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Understanding Quebec’s Law 25: An Overview for Medical Practices

By February 15, 2024LEGAL, LEGAL COMPLIANCE

“It is not about legal compliance; it’s about ensuring patient trust and maintaining ethical standards in handling personal health information.”

This blog provides a brief overview of Quebec’s Law 25 tailored for medical practices. It highlights the key aspects you, as the owner or privacy compliance officer, need to understand and some of the steps required to ensure compliance with the law.

Introduction

Quebec’s Law 25, an evolution of Bill 64, marks a significant change in Canada’s privacy landscape. Adopted in September 2021, this legislation aims to modernize privacy laws. It  mirrors stringent international standards like the EU’s General Data Protection Regulation (GDPR). Prompted by the increasing digitization of personal information and the growing concerns surrounding data privacy, Law 25 was introduced to address the evolving challenges in safeguarding individuals’ sensitive data. The bill seeks to enhance the protection of Quebec residents’ privacy rights in the face of advancing technologies and a rapidly changing digital landscape. For medical practices, understanding and complying with these changes is crucial​​.

Who Must Comply?

Law 25’s broad language covers all private and public sector entities in Quebec, including medical practices, irrespective of their size. It applies to any entity handling Quebec residents’ personal information​​. This means a clinic, whether small or large, that processes patients’ personal data falls under this law’s jurisdiction.

Key Provisions and Rights

  • Personal Information Definition: ‘Personal information’ under Law 25 is any data identifying an individual, such as name, address, age, gender, and even certain online identifiers​​.
  • Right to Transparency: Practices must disclose their data collection and processing methods, including the purpose, method, and third parties involved​​.
  • Right to be Forgotten: Patients can request that their personal information not be shared or circulated, especially online​​.
  • Right to Consent: Explicit consent is required for collecting, using, or disclosing personal information​​.
  • Data Portability: Patients have the right to obtain their data in a commonly used digital format and request its transfer to third parties​​.
  • Automated Decision Rights and Anonymity: Patients have rights regarding automated decision-making and the right to anonymity​​. Automated decision-making involves the use of algorithms and artificial intelligence to analyze patient data and make decisions, such as treatment recommendations or risk assessments. This aspect of Law 25 reinforces the need for ethical and accountable use of automated decision-making in the medical field.
  • Privacy by Default: Starting September 2023, practices must ensure maximum privacy settings by default on their technology platforms​​.

Compliance Phases and Requirements

Law 25’s implementation is phased over three years (2022-2024), providing time for medical practices to adapt​​ to the following standards:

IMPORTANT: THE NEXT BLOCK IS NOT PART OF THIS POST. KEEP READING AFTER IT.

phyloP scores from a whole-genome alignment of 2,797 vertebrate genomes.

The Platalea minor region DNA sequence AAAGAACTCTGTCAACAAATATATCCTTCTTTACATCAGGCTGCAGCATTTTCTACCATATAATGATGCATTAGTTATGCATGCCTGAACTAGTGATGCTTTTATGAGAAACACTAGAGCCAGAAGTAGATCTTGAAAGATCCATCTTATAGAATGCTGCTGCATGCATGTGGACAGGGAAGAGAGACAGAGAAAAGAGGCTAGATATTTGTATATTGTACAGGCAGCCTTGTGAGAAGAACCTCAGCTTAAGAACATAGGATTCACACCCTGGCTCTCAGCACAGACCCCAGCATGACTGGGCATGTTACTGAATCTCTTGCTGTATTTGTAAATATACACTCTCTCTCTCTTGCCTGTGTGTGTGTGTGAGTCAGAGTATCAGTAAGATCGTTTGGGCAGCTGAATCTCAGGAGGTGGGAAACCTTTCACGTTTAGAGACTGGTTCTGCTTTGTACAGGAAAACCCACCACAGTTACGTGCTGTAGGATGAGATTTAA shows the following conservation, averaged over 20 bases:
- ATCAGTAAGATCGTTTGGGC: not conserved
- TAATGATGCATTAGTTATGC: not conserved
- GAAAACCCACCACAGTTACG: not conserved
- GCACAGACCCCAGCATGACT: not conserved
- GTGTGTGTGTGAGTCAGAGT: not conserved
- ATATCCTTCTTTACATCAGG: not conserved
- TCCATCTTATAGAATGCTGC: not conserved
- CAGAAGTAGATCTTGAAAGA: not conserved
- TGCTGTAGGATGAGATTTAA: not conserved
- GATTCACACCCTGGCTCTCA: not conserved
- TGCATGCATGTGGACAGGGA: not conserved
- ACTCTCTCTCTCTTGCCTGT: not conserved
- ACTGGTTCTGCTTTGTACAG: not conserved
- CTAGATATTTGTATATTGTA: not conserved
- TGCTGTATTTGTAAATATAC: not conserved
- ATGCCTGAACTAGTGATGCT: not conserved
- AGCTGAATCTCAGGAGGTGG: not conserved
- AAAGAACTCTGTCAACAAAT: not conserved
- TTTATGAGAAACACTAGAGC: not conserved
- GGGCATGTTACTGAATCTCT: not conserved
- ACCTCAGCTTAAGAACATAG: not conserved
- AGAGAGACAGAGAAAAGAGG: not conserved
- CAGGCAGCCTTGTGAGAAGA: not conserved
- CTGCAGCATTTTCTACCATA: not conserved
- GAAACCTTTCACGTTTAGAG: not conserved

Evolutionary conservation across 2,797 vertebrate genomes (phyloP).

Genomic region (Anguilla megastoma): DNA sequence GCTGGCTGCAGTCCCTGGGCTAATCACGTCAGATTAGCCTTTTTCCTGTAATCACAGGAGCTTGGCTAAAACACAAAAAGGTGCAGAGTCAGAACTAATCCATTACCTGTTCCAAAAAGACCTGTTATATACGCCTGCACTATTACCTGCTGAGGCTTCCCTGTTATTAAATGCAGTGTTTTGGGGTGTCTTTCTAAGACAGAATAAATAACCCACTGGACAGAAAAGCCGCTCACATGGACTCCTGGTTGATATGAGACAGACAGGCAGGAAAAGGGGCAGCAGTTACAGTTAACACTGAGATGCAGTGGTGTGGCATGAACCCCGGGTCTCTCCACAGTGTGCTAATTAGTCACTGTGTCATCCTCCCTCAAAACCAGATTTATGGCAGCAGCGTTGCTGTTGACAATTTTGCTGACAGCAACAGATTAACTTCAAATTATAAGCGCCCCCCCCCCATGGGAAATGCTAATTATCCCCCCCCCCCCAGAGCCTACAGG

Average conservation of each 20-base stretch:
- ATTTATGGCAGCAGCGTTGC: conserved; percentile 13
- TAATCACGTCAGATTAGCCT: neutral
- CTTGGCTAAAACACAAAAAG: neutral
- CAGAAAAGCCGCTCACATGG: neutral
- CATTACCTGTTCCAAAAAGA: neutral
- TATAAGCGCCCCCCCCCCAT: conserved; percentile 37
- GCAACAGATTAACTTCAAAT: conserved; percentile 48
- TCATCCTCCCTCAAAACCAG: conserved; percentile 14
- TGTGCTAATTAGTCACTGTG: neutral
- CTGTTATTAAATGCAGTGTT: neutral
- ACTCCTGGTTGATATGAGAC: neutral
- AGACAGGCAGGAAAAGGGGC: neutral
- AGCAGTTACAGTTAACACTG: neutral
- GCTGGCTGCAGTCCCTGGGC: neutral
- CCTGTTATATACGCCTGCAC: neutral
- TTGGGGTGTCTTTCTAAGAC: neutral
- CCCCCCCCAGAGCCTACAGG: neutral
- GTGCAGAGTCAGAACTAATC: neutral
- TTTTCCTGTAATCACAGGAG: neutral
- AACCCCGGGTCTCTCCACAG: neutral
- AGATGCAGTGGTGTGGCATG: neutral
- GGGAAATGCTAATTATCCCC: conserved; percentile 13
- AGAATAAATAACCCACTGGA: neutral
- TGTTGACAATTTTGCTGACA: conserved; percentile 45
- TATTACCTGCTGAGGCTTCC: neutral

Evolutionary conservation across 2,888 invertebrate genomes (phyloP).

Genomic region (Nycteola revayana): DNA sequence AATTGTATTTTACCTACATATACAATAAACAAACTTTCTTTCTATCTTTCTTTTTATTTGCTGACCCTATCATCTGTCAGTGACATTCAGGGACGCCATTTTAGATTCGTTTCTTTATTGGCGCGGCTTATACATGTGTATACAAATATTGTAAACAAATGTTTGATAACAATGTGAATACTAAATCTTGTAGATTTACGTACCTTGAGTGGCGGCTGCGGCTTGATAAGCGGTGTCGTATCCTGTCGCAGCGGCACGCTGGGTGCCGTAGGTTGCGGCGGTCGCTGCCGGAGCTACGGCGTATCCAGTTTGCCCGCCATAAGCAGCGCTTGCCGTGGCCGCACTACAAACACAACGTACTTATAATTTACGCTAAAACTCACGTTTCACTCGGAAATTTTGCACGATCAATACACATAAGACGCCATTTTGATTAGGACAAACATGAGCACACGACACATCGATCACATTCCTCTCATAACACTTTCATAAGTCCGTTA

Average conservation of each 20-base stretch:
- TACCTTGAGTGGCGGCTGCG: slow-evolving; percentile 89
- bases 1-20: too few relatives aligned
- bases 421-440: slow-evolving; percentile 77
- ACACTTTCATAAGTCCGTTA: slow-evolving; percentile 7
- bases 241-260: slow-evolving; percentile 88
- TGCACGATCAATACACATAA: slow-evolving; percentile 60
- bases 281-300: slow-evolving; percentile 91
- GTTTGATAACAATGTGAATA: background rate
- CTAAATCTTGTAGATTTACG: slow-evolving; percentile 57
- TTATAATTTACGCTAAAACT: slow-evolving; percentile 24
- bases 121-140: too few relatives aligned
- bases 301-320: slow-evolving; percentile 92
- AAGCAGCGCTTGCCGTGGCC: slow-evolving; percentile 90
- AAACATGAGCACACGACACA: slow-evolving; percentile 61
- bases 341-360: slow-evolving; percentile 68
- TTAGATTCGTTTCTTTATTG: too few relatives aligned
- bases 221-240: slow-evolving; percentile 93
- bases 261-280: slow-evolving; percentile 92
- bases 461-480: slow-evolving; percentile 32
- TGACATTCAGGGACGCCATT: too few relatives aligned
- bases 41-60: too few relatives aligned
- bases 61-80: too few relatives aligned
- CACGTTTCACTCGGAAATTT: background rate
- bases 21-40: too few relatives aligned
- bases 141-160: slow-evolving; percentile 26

• Privacy Policy: Publish a clear privacy policy on the practice’s website​​. This privacy policy should outline how they collect, process, use and safeguard personal information, specifying purposes, data processing procedures, consent mechanisms and individual rights. It serves to inform patients about data handling practices, promoting transparency, and complying with privacy regulations.
  • Privacy Impact Assessments (PIA): Conduct PIAs for certain activities involving personal data​​. This involves a systematic evaluation of the potential impact on individuals’ privacy and the implementation of measures to mitigate risks. In the context of Law 25, medical practices are required to conduct PIAs for specific activities involving the processing of personal data.
  • Consent and Transparency Systems: Update systems for consent and transparency in data collection and processing​​.
  • Anonymization and Erasure: Implement systems for anonymizing or erasing personal data​​.
  • Data Portability: Prepare to provide digital copies of personal information upon request​​.

Penalties for Non-Compliance

Non-compliance can result in substantial penalties, including fines up to CAD $25,000,000 or 4% of global turnover for the preceding fiscal year. Additionally, consumers can bring claims against practices for specific breaches of privacy law​​.

Conclusion

For medical practices in Quebec, adapting to Law 25 is not just about legal compliance; it’s about ensuring patient trust and maintaining ethical standards in handling personal health information. By understanding and implementing these guidelines, practices can navigate this new privacy landscape effectively. For a detailed guide on navigating these important changes, click here for more insights, or reach out to our expert team at MARAMEL by calling (438) 940-9452 today. 

 

Sources:

  1. OneTrust. “Quebec’s Law 25: What Is It and What Do You Need to Know?” [Online]. Available: https://www.onetrust.com/blog/quebecs-law-25-what-is-it-and-what-do-you-need-to-know/. Accessed on [Date].
  2. CHEQ. “Quebec Law 25 Compliance: Everything You Need to Know.” [Online]. Available: https://cheq.ai/quebec-law-25-compliance/. Accessed on [Date].